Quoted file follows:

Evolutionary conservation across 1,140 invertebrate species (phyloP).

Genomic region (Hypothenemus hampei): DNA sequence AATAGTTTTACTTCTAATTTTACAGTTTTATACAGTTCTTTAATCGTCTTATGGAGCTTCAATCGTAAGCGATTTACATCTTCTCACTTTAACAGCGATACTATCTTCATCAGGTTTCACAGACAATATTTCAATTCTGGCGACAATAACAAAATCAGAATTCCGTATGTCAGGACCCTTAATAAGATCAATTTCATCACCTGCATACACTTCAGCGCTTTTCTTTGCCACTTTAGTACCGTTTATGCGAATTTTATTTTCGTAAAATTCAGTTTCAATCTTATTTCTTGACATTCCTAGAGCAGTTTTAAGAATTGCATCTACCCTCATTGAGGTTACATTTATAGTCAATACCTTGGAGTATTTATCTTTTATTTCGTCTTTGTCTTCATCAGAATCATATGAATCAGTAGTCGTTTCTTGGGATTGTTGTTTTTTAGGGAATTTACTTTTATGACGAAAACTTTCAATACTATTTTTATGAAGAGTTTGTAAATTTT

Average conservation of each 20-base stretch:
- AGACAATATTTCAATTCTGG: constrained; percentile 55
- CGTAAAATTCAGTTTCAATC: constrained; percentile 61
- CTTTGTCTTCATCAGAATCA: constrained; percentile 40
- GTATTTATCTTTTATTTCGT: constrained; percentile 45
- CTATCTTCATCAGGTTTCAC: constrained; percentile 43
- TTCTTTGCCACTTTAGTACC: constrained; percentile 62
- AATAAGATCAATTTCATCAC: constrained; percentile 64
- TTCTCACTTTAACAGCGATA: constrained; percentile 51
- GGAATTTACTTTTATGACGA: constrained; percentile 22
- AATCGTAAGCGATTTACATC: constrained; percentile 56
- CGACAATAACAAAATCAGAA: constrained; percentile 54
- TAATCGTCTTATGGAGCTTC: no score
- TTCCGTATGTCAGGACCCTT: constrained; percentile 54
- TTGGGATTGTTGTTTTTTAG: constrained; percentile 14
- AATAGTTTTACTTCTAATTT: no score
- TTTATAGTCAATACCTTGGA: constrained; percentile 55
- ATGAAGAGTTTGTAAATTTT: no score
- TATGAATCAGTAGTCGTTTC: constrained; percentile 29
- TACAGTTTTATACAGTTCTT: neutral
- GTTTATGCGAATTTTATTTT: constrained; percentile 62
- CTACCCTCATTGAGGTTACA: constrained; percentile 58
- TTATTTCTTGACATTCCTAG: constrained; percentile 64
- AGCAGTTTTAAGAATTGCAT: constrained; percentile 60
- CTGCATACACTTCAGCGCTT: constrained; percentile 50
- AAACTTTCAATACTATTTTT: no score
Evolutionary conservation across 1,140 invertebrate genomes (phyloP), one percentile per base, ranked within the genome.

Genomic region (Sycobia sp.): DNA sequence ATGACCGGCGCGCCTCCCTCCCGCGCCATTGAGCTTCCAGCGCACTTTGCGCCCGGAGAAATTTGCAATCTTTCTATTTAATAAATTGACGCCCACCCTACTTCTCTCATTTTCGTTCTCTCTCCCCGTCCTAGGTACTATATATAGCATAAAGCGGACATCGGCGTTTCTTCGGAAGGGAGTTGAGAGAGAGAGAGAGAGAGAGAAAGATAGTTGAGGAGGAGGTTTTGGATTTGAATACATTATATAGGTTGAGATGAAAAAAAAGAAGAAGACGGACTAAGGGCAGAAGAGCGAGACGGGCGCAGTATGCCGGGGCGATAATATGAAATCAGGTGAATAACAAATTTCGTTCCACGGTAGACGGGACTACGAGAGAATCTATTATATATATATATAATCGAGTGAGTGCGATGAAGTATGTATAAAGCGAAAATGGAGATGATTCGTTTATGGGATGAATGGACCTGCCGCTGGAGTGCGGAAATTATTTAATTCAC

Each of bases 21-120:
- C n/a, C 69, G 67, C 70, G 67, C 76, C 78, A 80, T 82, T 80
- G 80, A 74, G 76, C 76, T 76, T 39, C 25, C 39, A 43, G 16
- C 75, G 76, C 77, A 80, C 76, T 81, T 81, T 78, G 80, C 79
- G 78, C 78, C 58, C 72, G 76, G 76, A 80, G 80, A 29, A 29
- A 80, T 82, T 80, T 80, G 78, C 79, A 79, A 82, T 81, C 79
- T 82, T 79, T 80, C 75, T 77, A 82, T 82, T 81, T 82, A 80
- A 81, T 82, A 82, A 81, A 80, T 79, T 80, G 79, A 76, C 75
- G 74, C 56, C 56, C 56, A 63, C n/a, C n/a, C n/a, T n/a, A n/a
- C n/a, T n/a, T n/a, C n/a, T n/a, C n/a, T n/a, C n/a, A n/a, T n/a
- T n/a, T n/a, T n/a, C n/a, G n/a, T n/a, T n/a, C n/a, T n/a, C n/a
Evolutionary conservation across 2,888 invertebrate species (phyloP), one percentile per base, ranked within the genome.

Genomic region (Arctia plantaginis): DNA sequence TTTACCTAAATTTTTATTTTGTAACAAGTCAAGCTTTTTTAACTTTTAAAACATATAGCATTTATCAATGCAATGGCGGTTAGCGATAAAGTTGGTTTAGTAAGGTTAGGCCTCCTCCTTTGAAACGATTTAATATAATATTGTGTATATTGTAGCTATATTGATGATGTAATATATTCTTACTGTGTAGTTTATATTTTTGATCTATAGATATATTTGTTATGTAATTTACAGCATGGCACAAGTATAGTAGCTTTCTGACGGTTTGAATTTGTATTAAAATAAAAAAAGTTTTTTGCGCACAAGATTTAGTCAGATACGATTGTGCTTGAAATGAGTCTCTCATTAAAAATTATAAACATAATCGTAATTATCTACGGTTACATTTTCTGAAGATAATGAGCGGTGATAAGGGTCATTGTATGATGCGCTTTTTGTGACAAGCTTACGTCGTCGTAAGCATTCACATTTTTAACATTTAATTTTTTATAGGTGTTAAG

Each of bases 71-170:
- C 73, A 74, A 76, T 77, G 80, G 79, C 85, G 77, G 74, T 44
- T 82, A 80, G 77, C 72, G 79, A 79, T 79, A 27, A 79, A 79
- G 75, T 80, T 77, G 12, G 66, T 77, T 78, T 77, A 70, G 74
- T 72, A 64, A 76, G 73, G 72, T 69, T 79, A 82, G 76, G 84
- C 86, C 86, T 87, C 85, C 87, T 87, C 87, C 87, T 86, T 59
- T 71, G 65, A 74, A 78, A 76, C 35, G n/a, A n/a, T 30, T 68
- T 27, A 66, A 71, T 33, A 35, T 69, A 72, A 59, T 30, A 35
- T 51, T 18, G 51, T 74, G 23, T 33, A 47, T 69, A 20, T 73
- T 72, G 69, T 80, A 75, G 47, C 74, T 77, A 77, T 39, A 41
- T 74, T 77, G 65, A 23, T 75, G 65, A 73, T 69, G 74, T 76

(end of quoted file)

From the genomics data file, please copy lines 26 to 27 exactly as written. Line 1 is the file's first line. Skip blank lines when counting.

- AGCAGTTTTAAGAATTGCAT: constrained; percentile 60
- CTGCATACACTTCAGCGCTT: constrained; percentile 50